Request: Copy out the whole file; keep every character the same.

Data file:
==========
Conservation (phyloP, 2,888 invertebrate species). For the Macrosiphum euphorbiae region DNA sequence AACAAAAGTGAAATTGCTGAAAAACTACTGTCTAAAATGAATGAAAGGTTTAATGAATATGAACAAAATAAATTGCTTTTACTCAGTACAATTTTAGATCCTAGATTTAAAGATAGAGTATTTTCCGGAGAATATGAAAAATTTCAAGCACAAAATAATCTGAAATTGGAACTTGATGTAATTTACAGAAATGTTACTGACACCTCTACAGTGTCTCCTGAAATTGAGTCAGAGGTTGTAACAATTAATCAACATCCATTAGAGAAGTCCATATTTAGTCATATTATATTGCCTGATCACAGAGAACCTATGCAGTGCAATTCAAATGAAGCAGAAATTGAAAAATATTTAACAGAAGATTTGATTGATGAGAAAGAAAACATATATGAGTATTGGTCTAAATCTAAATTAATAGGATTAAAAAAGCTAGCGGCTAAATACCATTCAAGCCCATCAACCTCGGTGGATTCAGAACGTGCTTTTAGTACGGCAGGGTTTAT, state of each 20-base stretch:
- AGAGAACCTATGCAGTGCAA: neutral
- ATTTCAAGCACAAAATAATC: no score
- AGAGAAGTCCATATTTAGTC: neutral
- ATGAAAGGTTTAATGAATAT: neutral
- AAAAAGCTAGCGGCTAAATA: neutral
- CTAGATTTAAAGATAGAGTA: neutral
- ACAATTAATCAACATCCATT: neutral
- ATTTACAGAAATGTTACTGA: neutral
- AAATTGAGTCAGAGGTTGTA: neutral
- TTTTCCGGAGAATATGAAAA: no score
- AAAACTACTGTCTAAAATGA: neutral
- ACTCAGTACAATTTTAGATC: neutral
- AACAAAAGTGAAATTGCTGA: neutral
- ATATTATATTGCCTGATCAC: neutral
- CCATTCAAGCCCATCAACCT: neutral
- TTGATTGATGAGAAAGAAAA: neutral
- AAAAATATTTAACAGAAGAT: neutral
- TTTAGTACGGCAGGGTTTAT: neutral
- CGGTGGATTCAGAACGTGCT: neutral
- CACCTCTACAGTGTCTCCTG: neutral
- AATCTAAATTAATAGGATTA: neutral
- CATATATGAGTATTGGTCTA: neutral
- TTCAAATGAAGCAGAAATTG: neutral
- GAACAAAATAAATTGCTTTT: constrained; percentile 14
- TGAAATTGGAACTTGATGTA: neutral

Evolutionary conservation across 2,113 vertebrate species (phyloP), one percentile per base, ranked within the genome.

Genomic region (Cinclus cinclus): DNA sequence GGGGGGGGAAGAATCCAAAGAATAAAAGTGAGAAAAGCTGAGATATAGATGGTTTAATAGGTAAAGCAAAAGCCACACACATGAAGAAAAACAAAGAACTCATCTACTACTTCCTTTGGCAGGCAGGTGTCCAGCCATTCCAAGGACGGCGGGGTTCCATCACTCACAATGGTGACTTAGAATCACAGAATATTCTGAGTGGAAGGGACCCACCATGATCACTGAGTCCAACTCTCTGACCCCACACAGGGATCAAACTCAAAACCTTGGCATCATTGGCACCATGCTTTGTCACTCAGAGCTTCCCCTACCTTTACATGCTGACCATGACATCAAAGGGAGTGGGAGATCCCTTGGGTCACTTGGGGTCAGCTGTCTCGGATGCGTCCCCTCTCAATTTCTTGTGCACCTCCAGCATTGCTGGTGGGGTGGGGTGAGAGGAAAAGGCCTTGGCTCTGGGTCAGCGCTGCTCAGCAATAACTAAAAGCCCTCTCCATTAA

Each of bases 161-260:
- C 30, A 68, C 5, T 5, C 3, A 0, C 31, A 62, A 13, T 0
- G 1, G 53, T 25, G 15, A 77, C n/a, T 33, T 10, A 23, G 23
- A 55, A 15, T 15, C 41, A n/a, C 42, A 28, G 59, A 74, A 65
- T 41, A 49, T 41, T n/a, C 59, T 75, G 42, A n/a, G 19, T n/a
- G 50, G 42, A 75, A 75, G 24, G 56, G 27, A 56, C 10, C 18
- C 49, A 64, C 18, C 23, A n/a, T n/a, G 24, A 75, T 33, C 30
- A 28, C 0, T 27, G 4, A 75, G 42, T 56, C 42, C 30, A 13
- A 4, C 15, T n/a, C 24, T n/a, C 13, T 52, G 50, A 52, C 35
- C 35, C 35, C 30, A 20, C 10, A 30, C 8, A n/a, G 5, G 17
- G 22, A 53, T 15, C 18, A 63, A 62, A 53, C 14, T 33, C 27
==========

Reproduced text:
Conservation (phyloP, 2,888 invertebrate species). For the Macrosiphum euphorbiae region DNA sequence AACAAAAGTGAAATTGCTGAAAAACTACTGTCTAAAATGAATGAAAGGTTTAATGAATATGAACAAAATAAATTGCTTTTACTCAGTACAATTTTAGATCCTAGATTTAAAGATAGAGTATTTTCCGGAGAATATGAAAAATTTCAAGCACAAAATAATCTGAAATTGGAACTTGATGTAATTTACAGAAATGTTACTGACACCTCTACAGTGTCTCCTGAAATTGAGTCAGAGGTTGTAACAATTAATCAACATCCATTAGAGAAGTCCATATTTAGTCATATTATATTGCCTGATCACAGAGAACCTATGCAGTGCAATTCAAATGAAGCAGAAATTGAAAAATATTTAACAGAAGATTTGATTGATGAGAAAGAAAACATATATGAGTATTGGTCTAAATCTAAATTAATAGGATTAAAAAAGCTAGCGGCTAAATACCATTCAAGCCCATCAACCTCGGTGGATTCAGAACGTGCTTTTAGTACGGCAGGGTTTAT, state of each 20-base stretch:
- AGAGAACCTATGCAGTGCAA: neutral
- ATTTCAAGCACAAAATAATC: no score
- AGAGAAGTCCATATTTAGTC: neutral
- ATGAAAGGTTTAATGAATAT: neutral
- AAAAAGCTAGCGGCTAAATA: neutral
- CTAGATTTAAAGATAGAGTA: neutral
- ACAATTAATCAACATCCATT: neutral
- ATTTACAGAAATGTTACTGA: neutral
- AAATTGAGTCAGAGGTTGTA: neutral
- TTTTCCGGAGAATATGAAAA: no score
- AAAACTACTGTCTAAAATGA: neutral
- ACTCAGTACAATTTTAGATC: neutral
- AACAAAAGTGAAATTGCTGA: neutral
- ATATTATATTGCCTGATCAC: neutral
- CCATTCAAGCCCATCAACCT: neutral
- TTGATTGATGAGAAAGAAAA: neutral
- AAAAATATTTAACAGAAGAT: neutral
- TTTAGTACGGCAGGGTTTAT: neutral
- CGGTGGATTCAGAACGTGCT: neutral
- CACCTCTACAGTGTCTCCTG: neutral
- AATCTAAATTAATAGGATTA: neutral
- CATATATGAGTATTGGTCTA: neutral
- TTCAAATGAAGCAGAAATTG: neutral
- GAACAAAATAAATTGCTTTT: constrained; percentile 14
- TGAAATTGGAACTTGATGTA: neutral

Evolutionary conservation across 2,113 vertebrate species (phyloP), one percentile per base, ranked within the genome.

Genomic region (Cinclus cinclus): DNA sequence GGGGGGGGAAGAATCCAAAGAATAAAAGTGAGAAAAGCTGAGATATAGATGGTTTAATAGGTAAAGCAAAAGCCACACACATGAAGAAAAACAAAGAACTCATCTACTACTTCCTTTGGCAGGCAGGTGTCCAGCCATTCCAAGGACGGCGGGGTTCCATCACTCACAATGGTGACTTAGAATCACAGAATATTCTGAGTGGAAGGGACCCACCATGATCACTGAGTCCAACTCTCTGACCCCACACAGGGATCAAACTCAAAACCTTGGCATCATTGGCACCATGCTTTGTCACTCAGAGCTTCCCCTACCTTTACATGCTGACCATGACATCAAAGGGAGTGGGAGATCCCTTGGGTCACTTGGGGTCAGCTGTCTCGGATGCGTCCCCTCTCAATTTCTTGTGCACCTCCAGCATTGCTGGTGGGGTGGGGTGAGAGGAAAAGGCCTTGGCTCTGGGTCAGCGCTGCTCAGCAATAACTAAAAGCCCTCTCCATTAA

Each of bases 161-260:
- C 30, A 68, C 5, T 5, C 3, A 0, C 31, A 62, A 13, T 0
- G 1, G 53, T 25, G 15, A 77, C n/a, T 33, T 10, A 23, G 23
- A 55, A 15, T 15, C 41, A n/a, C 42, A 28, G 59, A 74, A 65
- T 41, A 49, T 41, T n/a, C 59, T 75, G 42, A n/a, G 19, T n/a
- G 50, G 42, A 75, A 75, G 24, G 56, G 27, A 56, C 10, C 18
- C 49, A 64, C 18, C 23, A n/a, T n/a, G 24, A 75, T 33, C 30
- A 28, C 0, T 27, G 4, A 75, G 42, T 56, C 42, C 30, A 13
- A 4, C 15, T n/a, C 24, T n/a, C 13, T 52, G 50, A 52, C 35
- C 35, C 35, C 30, A 20, C 10, A 30, C 8, A n/a, G 5, G 17
- G 22, A 53, T 15, C 18, A 63, A 62, A 53, C 14, T 33, C 27